I was feeling restless this evening and decided to go for a walk, turning in the direction of the bridge, as opposed to downtown. My restlessness was born from the weather, tempestuous as it was. I had been in my apartment, and could no longer passively listen to the angry wind sweep through the street and round the corners.

The bridge is a beautiful thing, lined with electric lanterns trying their best to be nostalgic and it's at least half a mile long, gently sloping up to a picturesque view of my sleepy little town. Sailboats pass under on the calmer days; faster, more expensive boats on the days when people might watch and envy.

No boats tonight, though there was a steady stream of glaring, rattling vehicles I could have done without. My swallow-tail graphite grey coat joined hands with the wind and danced a lively counterpoint to its sharp strides. The water below me formed itself into waves for a rare imitation of shore-sounds, an effort lost to the wholly overpowering roar of the air.

The sky was all leaden, enlivened streaks, illumined underneath by the frightful moon, glaring with a divine wrath at being so eclipsed. There was an interplay that brought malevolence to mind, and with that recollection, Villette and my beloved heroine of wild cravings and stormy moods. She too goes out on a night like this, discovering at the house of old Mme Walraves, Malevola, that there is a ghostly nun in her future. The sky was gloom, underwritten and lifted and made real, frenzied, and incredible by the moon. The sort of night that nightmares enjoy and words like heath and gloaming roam with meaning.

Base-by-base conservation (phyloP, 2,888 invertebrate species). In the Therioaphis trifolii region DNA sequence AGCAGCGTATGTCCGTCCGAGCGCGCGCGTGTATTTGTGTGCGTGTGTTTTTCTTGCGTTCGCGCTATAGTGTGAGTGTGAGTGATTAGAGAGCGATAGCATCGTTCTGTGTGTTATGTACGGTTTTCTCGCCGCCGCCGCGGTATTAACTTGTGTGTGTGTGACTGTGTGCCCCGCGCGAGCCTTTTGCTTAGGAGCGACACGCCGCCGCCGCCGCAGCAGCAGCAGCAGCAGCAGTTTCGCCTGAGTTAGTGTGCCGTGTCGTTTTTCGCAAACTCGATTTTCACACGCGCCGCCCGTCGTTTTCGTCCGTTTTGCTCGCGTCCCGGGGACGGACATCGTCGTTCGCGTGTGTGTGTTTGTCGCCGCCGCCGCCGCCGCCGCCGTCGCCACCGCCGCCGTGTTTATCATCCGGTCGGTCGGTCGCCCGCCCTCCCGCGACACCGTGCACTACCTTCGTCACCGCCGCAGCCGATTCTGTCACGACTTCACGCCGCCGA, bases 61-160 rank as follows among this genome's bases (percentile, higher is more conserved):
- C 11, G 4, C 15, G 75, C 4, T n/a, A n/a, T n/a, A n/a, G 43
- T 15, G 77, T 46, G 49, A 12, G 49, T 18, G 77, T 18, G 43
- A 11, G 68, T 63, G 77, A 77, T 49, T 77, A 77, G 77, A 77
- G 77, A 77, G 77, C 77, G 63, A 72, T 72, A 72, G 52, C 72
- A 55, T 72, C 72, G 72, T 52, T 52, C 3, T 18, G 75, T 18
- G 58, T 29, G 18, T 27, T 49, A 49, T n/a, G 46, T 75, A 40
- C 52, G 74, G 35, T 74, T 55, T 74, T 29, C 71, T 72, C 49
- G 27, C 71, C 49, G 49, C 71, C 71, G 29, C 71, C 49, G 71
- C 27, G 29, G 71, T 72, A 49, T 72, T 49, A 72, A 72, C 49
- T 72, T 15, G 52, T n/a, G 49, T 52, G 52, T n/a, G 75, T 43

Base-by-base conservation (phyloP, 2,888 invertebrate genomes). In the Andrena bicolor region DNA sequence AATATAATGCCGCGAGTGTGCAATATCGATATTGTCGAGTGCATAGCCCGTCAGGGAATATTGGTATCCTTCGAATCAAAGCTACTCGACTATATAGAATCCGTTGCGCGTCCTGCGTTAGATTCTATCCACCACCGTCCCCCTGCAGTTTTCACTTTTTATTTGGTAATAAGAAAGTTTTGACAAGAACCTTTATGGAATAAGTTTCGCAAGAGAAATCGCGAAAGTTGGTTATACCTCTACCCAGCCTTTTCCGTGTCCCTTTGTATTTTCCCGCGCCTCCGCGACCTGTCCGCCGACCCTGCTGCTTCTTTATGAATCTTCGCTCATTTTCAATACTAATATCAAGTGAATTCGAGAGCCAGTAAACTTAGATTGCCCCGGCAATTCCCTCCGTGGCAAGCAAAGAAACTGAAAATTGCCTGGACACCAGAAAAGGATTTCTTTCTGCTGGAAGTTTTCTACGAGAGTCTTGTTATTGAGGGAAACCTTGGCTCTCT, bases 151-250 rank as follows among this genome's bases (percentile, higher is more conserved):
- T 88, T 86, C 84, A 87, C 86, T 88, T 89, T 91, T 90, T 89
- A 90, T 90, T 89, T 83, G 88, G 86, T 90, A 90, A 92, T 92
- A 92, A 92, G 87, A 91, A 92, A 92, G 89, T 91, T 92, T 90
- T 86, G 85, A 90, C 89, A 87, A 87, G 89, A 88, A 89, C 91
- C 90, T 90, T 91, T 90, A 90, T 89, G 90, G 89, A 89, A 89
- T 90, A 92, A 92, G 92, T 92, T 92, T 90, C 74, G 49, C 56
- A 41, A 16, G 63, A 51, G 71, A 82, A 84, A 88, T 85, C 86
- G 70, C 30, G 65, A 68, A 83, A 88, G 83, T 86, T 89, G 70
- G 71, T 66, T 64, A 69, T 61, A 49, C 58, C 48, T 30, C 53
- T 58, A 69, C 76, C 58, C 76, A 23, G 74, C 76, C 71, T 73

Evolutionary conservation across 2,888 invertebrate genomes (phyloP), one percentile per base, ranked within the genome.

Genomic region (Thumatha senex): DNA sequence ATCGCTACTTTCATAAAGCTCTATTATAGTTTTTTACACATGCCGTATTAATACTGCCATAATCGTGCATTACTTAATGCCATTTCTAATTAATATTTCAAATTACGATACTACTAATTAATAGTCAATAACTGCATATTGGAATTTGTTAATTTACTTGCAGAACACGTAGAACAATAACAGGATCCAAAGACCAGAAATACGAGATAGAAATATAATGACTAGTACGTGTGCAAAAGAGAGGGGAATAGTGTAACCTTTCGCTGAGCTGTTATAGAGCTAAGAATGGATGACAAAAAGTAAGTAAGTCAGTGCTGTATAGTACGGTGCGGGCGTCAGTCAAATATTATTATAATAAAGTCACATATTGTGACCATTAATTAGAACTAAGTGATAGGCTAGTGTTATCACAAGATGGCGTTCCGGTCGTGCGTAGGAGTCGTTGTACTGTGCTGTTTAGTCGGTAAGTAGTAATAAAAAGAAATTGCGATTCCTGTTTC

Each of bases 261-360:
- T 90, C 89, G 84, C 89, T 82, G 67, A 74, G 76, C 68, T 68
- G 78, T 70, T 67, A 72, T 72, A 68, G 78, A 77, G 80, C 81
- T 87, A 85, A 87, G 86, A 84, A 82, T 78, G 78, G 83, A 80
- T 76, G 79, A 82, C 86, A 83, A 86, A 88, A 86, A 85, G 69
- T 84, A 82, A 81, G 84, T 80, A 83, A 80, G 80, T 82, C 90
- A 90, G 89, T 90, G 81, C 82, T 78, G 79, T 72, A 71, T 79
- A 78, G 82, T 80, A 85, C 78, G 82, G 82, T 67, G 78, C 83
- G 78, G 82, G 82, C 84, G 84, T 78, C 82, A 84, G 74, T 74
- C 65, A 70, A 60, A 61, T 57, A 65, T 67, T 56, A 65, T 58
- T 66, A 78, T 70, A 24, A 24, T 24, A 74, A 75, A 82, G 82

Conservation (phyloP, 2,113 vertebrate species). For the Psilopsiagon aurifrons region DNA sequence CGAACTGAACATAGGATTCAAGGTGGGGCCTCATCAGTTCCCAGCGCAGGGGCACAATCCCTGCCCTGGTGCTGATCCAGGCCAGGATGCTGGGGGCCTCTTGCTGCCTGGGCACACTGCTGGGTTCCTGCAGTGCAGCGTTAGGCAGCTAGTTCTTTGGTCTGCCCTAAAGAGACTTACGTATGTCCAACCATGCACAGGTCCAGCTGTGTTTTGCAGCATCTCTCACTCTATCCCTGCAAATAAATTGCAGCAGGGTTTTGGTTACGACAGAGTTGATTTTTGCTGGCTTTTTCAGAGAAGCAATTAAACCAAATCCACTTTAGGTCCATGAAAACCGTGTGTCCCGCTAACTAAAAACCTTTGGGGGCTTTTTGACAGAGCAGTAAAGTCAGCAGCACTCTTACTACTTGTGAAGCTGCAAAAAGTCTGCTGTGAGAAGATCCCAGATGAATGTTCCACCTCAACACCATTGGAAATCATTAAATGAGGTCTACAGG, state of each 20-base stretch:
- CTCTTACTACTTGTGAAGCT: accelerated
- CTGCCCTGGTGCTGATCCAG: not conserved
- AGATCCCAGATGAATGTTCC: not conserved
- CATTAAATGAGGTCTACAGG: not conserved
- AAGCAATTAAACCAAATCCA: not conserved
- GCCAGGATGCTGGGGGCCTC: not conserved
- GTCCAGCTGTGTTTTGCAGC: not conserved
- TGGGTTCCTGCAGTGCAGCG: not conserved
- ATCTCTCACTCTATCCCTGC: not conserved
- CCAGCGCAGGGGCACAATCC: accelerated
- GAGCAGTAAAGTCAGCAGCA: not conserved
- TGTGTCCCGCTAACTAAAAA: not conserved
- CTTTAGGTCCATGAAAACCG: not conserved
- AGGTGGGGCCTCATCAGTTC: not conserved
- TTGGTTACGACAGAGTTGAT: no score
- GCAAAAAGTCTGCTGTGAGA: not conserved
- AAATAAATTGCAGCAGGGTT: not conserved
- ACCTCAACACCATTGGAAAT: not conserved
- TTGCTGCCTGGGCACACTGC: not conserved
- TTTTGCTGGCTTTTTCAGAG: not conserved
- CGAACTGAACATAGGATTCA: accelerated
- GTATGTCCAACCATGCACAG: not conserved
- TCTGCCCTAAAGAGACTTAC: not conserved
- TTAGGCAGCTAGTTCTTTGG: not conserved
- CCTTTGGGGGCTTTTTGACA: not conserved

I felt a bit transfigured myself, what with the sweeping tumble and dash of my coattails and my streaming hair, climbing a bridge and fighting to keep some uprightness. The words that came to my mind were strong and original with the momentous weight that can never be captured in recollection, no matter how close it follows. I stopped at the lightpost that marks the highpoint and turned back, too overwhelmed by the sheer force of nature. My walk back was obliterating. I was reminded of the myriad of princess stories, in which a young and delicate flower is swept away by an untimely gust. I am composed of graver material and survived my journey, but couldn't avoid the inevitable feeling of smallness.

Now the moon sits above my window, free of those tiresome, obscuring clouds: barren, brazen in her beauty, gazing down with the full white of lunar light. She little realizes how her unwelcome garment of cloud-stuff flattered. She seems too alone now, too distant, too other. The wind is still moving, but it has begun to settle back on its haunches, wheezing like an old beast waiting for a warm fire and a crust of bread. I too am quiet. The work I had planned for this evening went quickly and I can now, in the emptiness of rare leisure, feel the weight of a strange guilt.

Too often forgotten, too quickly dismissed; wasn't it Sylvia Plath who recounted the story of an editor who shared a secret with her? after the great rains, publishers are always (I can't avoid the pun here) inundated/flooded/up to their gills with poems of elemental Nature.

The poor old lady must trick herself out to rouse just a little spirit out of this seething mass of personality.